Saturday, March 23, 2013

When I say paper chains, I mean paper chains

Another in the paper as manipulatives series (see here or here for background)

Here are the rules of today's competition. Each team is presented with a bucket and a hook four or five feet off the ground  and is given a couple of dozen sheets of ordinary typing paper. The object is to suspend the bucket at least two feet from the hook using nothing but the sheets of paper (scissors are allowed). The winner is the team with the chain that can support the most weight

This assignment should be as open as possible and when you're explaining it, you might want to stop with the paragraph above and see where the kids go from there. On the other hand, it's often useful to give them something to build on, so here are a couple of ideas to get things started.

Method 1. Slots and notches

One simple way of joining paper is to make small cuts. You can make matching cuts, each of which extend to the edge of the paper so that the cuts can interlock, or you can cut a hole in one end of a piece of paper then cut a slot so that the end is bigger than the hole you thread it through.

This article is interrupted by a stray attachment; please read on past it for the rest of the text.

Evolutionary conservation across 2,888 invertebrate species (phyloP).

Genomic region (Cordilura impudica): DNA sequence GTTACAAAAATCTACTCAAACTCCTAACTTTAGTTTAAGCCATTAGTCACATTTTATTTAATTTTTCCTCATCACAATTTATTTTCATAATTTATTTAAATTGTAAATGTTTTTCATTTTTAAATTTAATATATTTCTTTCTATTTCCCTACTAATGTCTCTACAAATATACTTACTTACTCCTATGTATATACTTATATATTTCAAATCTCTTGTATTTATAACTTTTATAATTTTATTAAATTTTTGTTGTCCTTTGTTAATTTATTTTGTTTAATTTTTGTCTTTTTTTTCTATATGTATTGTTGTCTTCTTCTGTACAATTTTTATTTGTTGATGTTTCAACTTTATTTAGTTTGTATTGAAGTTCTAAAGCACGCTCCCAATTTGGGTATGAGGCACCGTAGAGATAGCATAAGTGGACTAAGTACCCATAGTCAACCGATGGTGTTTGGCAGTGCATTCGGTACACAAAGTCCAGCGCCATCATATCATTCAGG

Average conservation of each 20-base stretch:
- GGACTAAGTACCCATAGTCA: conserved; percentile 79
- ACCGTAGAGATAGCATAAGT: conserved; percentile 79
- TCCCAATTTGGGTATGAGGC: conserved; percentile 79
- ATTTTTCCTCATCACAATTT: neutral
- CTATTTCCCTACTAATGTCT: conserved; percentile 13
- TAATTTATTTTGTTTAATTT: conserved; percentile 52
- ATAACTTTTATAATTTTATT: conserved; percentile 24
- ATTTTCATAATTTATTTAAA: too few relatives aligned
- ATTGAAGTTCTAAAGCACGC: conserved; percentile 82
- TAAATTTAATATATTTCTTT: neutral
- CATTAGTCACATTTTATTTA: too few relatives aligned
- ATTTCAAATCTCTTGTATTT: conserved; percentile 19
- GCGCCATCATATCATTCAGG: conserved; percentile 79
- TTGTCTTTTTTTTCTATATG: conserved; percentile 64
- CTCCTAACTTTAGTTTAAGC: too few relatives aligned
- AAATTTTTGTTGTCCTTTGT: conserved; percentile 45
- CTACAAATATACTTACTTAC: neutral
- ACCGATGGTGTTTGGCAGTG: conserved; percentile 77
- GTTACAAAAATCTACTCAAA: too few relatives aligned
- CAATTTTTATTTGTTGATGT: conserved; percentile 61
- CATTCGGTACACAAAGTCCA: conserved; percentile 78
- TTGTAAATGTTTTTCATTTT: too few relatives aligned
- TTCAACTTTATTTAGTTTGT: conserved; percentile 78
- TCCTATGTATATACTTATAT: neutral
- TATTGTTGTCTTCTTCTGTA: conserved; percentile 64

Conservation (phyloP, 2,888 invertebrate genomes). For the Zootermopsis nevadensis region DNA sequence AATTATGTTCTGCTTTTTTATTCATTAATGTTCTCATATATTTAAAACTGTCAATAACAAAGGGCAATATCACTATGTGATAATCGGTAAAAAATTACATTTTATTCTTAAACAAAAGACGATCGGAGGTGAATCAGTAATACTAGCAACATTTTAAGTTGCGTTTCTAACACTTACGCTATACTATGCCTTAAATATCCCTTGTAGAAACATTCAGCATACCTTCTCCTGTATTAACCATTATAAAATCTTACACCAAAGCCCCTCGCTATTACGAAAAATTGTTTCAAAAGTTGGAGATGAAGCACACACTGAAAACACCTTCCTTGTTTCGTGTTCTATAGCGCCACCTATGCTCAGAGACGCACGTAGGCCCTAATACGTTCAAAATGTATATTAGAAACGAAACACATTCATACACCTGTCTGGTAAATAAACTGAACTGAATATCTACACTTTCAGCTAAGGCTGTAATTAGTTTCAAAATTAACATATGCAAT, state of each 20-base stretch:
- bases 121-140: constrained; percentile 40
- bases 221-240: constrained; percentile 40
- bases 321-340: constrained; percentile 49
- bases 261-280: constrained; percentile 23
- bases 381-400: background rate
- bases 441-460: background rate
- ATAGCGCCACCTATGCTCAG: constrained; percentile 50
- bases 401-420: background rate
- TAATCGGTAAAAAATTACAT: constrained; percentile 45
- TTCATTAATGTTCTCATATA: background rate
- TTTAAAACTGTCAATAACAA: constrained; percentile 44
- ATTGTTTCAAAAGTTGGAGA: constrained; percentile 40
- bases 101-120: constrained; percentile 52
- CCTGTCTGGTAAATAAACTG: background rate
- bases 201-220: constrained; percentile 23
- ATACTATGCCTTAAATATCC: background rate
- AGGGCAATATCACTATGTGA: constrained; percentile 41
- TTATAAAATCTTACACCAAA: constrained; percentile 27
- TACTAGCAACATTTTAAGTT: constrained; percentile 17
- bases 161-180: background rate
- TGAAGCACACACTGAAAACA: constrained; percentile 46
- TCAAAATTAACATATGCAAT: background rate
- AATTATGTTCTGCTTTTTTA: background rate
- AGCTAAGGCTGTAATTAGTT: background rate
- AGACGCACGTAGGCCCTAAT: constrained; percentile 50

Method 2. Tubes

Take a sheet of paper and roll it into the tightest tube you can manage. Bend the tube in three places to form a triangle (the bends also serve to keep the tube from unraveling), then insert one end of the tube into the other (you may need to pinch the end you're inserting to get it started). Jam it as snug as you can without tearing or crumpling.

The resulting triangle, like most of our paper manipulatives, is surprisingly sturdy, particularly when force is applied in certain ways. You can do some interesting construction projects using these triangles and little if anything else, but right now we're interested in using them as links in a chain.

As with most things, the strength of your chain will depend on how much of the force is borne by the strongest part. In this case that will be one of the two sides that don't include the join.

There are, of course, other ways of making paper chains (and there's no reason some kind of a paper rope couldn't be used instead). It's entirely possible that the kids will come up with something we hadn't even thought of.

Making this a very successful assignment indeed.

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